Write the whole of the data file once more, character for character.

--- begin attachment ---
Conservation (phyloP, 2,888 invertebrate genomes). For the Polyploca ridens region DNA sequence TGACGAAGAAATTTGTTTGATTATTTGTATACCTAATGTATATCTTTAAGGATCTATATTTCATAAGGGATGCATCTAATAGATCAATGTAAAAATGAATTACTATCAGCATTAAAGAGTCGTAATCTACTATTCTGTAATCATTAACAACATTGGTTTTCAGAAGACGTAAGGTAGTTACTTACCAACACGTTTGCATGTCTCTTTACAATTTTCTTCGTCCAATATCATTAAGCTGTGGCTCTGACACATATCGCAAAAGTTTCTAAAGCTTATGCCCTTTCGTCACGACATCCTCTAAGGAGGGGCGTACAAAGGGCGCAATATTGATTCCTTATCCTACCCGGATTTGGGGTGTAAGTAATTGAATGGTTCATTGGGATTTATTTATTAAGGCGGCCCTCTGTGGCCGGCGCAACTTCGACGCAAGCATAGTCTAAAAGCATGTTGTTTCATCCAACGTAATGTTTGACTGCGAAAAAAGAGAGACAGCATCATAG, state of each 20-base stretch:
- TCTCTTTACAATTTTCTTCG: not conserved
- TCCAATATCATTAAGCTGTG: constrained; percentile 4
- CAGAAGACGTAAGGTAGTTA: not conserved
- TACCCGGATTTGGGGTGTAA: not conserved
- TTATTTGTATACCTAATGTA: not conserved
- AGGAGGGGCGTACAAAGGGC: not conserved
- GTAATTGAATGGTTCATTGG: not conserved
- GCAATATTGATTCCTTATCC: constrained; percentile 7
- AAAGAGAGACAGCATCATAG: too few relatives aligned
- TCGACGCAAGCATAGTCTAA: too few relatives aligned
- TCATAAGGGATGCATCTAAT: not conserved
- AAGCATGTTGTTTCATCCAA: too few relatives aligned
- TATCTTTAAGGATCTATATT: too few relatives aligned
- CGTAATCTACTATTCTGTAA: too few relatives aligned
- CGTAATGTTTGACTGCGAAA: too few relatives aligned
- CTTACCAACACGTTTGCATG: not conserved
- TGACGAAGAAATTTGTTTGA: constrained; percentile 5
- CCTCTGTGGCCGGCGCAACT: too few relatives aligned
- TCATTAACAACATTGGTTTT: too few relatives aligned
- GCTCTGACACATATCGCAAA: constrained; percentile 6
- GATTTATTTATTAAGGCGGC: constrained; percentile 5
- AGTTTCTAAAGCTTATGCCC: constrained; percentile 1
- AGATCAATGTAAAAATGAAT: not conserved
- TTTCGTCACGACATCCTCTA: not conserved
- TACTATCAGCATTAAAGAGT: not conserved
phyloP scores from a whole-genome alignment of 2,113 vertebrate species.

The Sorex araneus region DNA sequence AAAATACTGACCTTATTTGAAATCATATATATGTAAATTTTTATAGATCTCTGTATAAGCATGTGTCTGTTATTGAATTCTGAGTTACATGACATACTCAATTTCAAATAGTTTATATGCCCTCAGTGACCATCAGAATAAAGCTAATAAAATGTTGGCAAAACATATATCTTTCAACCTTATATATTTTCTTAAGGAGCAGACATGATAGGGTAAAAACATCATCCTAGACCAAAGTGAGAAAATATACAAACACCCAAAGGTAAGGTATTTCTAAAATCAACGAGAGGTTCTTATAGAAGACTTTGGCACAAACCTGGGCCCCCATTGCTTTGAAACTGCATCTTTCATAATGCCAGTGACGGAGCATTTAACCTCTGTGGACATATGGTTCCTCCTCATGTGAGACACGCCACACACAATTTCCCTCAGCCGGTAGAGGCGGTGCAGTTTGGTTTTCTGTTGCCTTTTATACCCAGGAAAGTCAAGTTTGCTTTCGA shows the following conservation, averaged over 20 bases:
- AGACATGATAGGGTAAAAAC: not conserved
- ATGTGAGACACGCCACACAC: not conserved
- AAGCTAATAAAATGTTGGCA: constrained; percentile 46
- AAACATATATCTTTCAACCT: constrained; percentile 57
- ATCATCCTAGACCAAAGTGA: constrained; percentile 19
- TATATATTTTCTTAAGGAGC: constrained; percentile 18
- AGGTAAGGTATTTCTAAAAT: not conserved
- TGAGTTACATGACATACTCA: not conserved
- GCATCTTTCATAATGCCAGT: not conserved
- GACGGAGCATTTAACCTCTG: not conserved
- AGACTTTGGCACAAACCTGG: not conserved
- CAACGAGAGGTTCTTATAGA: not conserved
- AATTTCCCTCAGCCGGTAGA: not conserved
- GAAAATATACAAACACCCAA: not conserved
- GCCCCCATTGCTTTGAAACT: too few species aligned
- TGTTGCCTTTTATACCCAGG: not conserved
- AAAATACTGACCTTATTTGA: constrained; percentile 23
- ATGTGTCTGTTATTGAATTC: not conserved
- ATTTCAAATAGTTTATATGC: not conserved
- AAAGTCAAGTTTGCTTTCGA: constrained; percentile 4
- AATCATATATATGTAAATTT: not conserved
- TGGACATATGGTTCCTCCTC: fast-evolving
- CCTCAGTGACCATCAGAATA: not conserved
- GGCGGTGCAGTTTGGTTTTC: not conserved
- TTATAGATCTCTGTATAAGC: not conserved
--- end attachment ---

Conservation (phyloP, 2,888 invertebrate genomes). For the Polyploca ridens region DNA sequence TGACGAAGAAATTTGTTTGATTATTTGTATACCTAATGTATATCTTTAAGGATCTATATTTCATAAGGGATGCATCTAATAGATCAATGTAAAAATGAATTACTATCAGCATTAAAGAGTCGTAATCTACTATTCTGTAATCATTAACAACATTGGTTTTCAGAAGACGTAAGGTAGTTACTTACCAACACGTTTGCATGTCTCTTTACAATTTTCTTCGTCCAATATCATTAAGCTGTGGCTCTGACACATATCGCAAAAGTTTCTAAAGCTTATGCCCTTTCGTCACGACATCCTCTAAGGAGGGGCGTACAAAGGGCGCAATATTGATTCCTTATCCTACCCGGATTTGGGGTGTAAGTAATTGAATGGTTCATTGGGATTTATTTATTAAGGCGGCCCTCTGTGGCCGGCGCAACTTCGACGCAAGCATAGTCTAAAAGCATGTTGTTTCATCCAACGTAATGTTTGACTGCGAAAAAAGAGAGACAGCATCATAG, state of each 20-base stretch:
- TCTCTTTACAATTTTCTTCG: not conserved
- TCCAATATCATTAAGCTGTG: constrained; percentile 4
- CAGAAGACGTAAGGTAGTTA: not conserved
- TACCCGGATTTGGGGTGTAA: not conserved
- TTATTTGTATACCTAATGTA: not conserved
- AGGAGGGGCGTACAAAGGGC: not conserved
- GTAATTGAATGGTTCATTGG: not conserved
- GCAATATTGATTCCTTATCC: constrained; percentile 7
- AAAGAGAGACAGCATCATAG: too few relatives aligned
- TCGACGCAAGCATAGTCTAA: too few relatives aligned
- TCATAAGGGATGCATCTAAT: not conserved
- AAGCATGTTGTTTCATCCAA: too few relatives aligned
- TATCTTTAAGGATCTATATT: too few relatives aligned
- CGTAATCTACTATTCTGTAA: too few relatives aligned
- CGTAATGTTTGACTGCGAAA: too few relatives aligned
- CTTACCAACACGTTTGCATG: not conserved
- TGACGAAGAAATTTGTTTGA: constrained; percentile 5
- CCTCTGTGGCCGGCGCAACT: too few relatives aligned
- TCATTAACAACATTGGTTTT: too few relatives aligned
- GCTCTGACACATATCGCAAA: constrained; percentile 6
- GATTTATTTATTAAGGCGGC: constrained; percentile 5
- AGTTTCTAAAGCTTATGCCC: constrained; percentile 1
- AGATCAATGTAAAAATGAAT: not conserved
- TTTCGTCACGACATCCTCTA: not conserved
- TACTATCAGCATTAAAGAGT: not conserved
phyloP scores from a whole-genome alignment of 2,113 vertebrate species.

The Sorex araneus region DNA sequence AAAATACTGACCTTATTTGAAATCATATATATGTAAATTTTTATAGATCTCTGTATAAGCATGTGTCTGTTATTGAATTCTGAGTTACATGACATACTCAATTTCAAATAGTTTATATGCCCTCAGTGACCATCAGAATAAAGCTAATAAAATGTTGGCAAAACATATATCTTTCAACCTTATATATTTTCTTAAGGAGCAGACATGATAGGGTAAAAACATCATCCTAGACCAAAGTGAGAAAATATACAAACACCCAAAGGTAAGGTATTTCTAAAATCAACGAGAGGTTCTTATAGAAGACTTTGGCACAAACCTGGGCCCCCATTGCTTTGAAACTGCATCTTTCATAATGCCAGTGACGGAGCATTTAACCTCTGTGGACATATGGTTCCTCCTCATGTGAGACACGCCACACACAATTTCCCTCAGCCGGTAGAGGCGGTGCAGTTTGGTTTTCTGTTGCCTTTTATACCCAGGAAAGTCAAGTTTGCTTTCGA shows the following conservation, averaged over 20 bases:
- AGACATGATAGGGTAAAAAC: not conserved
- ATGTGAGACACGCCACACAC: not conserved
- AAGCTAATAAAATGTTGGCA: constrained; percentile 46
- AAACATATATCTTTCAACCT: constrained; percentile 57
- ATCATCCTAGACCAAAGTGA: constrained; percentile 19
- TATATATTTTCTTAAGGAGC: constrained; percentile 18
- AGGTAAGGTATTTCTAAAAT: not conserved
- TGAGTTACATGACATACTCA: not conserved
- GCATCTTTCATAATGCCAGT: not conserved
- GACGGAGCATTTAACCTCTG: not conserved
- AGACTTTGGCACAAACCTGG: not conserved
- CAACGAGAGGTTCTTATAGA: not conserved
- AATTTCCCTCAGCCGGTAGA: not conserved
- GAAAATATACAAACACCCAA: not conserved
- GCCCCCATTGCTTTGAAACT: too few species aligned
- TGTTGCCTTTTATACCCAGG: not conserved
- AAAATACTGACCTTATTTGA: constrained; percentile 23
- ATGTGTCTGTTATTGAATTC: not conserved
- ATTTCAAATAGTTTATATGC: not conserved
- AAAGTCAAGTTTGCTTTCGA: constrained; percentile 4
- AATCATATATATGTAAATTT: not conserved
- TGGACATATGGTTCCTCCTC: fast-evolving
- CCTCAGTGACCATCAGAATA: not conserved
- GGCGGTGCAGTTTGGTTTTC: not conserved
- TTATAGATCTCTGTATAAGC: not conserved